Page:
I've come to the conclusion that blogs are boring. And the comments on blog entries are often worse than boring. Not only are many of them silly, but just like the online guest books of 10 years ago, the software is so
unsophisticated that it allows the same entry again and again and again.
The goofiest blogs are the group blogs where a chosen "elite" get to post and the hoi polloi get to respond with comments. Each of the chosen
attempts to make brilliant posts that will prove s/he is a genius, and each
of the commentators attempt to either kiss up to the blogger (because s/he
is one of the chosen), or prove that they (the commentator) are actually
much smarter and have an even better idea, or just be silly.
However, I'm sure there are plenty of great blogs and great group blogs - but those are hidden from our view. They belong to cohesive communities, companies, friends, etc. - people that communicated before the internet and are just using blogs as one of the many online tools to continue to
accomplish their purpose.
Feel free to agree or disagree or just be silly. And prove me wrong by
pointing to a blog that you rely on and passionately follow (feel free to
include your own).
C y n t h i a T y p a l d o s
Social Software | Software Marketing | Web Communities | Online Content
Founder RealCommunities 1998
Co-Founder GolfWeb 1995
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The above is what Cynthia Typaldos wrote a few hours ago to the subscribers to its discussion list Webcommunities
Here is the informal answer I sent back to her a few minutes ago:
Why don't you share a bit more of what you reading yourself, so that we can all make sense of which you consider boring blogs?
Also, to help us synch in and provide useful answers to your quest for comments (curious it is that you seem to replicate here the same blog pattern that you were demising just above - POST -> COMMENTS -> AGREE/DISAGREE -> etc. please share your way of "detecting" blogs from other news and information sites.
Without knowing your answers to the above I tend to feel that yours maybe a too a generic statement and that blogs as such are one thing to you and a different one to me.
I personally learn a great deal from many online sites, some of them being blatant blogs and some others clearly not. I am not often keen in noticing the difference, as a post, say from Jon Udell on his Infoworld blog, looks like a normal reporting article in many aspects.
I also could not keep up with really valuable insight and news without many of these sites (to you the honor to decide if these are "blogs" or not):
Stephen Downes - OLDaily
Rafat Ali - PaidContent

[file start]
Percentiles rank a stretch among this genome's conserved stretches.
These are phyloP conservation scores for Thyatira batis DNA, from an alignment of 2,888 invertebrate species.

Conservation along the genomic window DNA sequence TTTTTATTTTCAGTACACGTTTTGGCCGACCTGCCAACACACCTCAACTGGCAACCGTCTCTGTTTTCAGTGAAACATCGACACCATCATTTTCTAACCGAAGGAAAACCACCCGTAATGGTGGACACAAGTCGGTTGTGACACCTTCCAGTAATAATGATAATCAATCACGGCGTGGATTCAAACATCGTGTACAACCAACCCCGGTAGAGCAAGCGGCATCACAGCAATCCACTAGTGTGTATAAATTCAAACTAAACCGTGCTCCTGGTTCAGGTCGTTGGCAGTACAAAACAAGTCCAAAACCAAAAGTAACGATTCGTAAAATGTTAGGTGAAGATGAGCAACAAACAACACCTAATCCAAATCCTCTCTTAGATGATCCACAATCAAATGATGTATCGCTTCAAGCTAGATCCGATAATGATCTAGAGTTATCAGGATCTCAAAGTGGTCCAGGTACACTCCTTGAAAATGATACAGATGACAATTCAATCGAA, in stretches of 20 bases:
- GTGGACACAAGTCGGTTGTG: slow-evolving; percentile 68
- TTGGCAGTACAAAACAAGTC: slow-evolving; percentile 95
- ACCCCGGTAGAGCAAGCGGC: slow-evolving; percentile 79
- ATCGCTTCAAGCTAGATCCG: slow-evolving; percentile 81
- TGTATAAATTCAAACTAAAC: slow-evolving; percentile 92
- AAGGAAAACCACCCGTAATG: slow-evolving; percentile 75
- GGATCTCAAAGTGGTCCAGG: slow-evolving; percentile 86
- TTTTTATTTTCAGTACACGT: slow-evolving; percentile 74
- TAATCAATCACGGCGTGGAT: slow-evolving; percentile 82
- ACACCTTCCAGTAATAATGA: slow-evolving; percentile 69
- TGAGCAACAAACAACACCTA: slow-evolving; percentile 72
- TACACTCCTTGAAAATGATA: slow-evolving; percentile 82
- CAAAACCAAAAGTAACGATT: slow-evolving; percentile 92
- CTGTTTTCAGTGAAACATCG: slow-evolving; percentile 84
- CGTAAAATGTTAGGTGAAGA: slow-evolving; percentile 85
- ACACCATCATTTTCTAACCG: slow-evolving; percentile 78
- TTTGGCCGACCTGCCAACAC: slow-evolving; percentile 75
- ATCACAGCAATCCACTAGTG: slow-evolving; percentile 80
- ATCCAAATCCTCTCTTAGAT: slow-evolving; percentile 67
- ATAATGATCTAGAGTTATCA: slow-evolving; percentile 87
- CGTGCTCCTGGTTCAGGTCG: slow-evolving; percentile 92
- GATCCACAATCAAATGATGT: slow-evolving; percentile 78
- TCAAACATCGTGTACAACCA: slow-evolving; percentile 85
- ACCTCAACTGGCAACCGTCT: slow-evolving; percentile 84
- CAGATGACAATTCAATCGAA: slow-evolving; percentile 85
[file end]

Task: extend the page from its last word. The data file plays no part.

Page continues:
Dave Pollard - How To Save The World
Poynter Online - E-Media Tidbits
Marcus P. Zillman - Internet Happenings
Chris Pirillo - Lockergnome Channels
Lee LeFever - Commoncraft
JD Lasica - New Media Musings
just to name a few.
If then for blogs you are intending those Web sites where some people publish their own personal diaries in a public way, I would tend to agree with you.
But from there to state that blogs are boring it would be the same as saying that pens write badly.
Do they really?
Is it because most people write badly that pens are to categorized as such?
Re: group Blogs, I think they are a great and very valuable idea. They offer an opportunity for channeling lots of great information and valuable discoveries through a common channel.
I am myself in the process of opening up ALL of my sites (are they blogs?) to external qualified contributors. The work that three or four skilled people can do around any given topic is amazingly more useful than the one that one person alone can do.
Unfortunately I don't dig much the patterns you point to where everyone is trying to show off expertise and coward followers either approve or reject the idea.
I honestly learn a great deal from many of the comments posted to blogs as they provide many times good fact checking and complementary information that would be hard to find.
For me the interest is in the learning I can gain. So, to me, it doesn't really matter if someone is trying to show off expertise or not. As long as it adds up to what we are discussing and helps individuals learn more and take more informed decisions, this is all welcome to me. Let them do it.
One last thought.
Industry people need to have a blog. Whichever professional role you wear, you need today to show transparently to the public where your ideas, credos and goals are. You can't just merge them with the ones of the marketing office of your company. This is not credible anymore and the market is showing to companies who support blogs, how valuable these can be.
Blogs are in their infancy.
Generalizations like this reflect our little knowledge of what is really going on.
Everyone can be a trusted reporter, if only one decides to go seriously about it.
But Yes, after all I do agree: those short stories about how great it was to go take your dog to pee under the snow last night, are REALLY BORING.
N.B.: Don Steiny. Please don't hit reply when you want to comment to this list.
We have 50 extra pages of nonsense code and 100 KB of useless content now in this digest that is way more boring than any blog I have ever read so far. Let's get smart, before getting intellectual. ;-)
...a useful exchange indeed.
What's your take on this?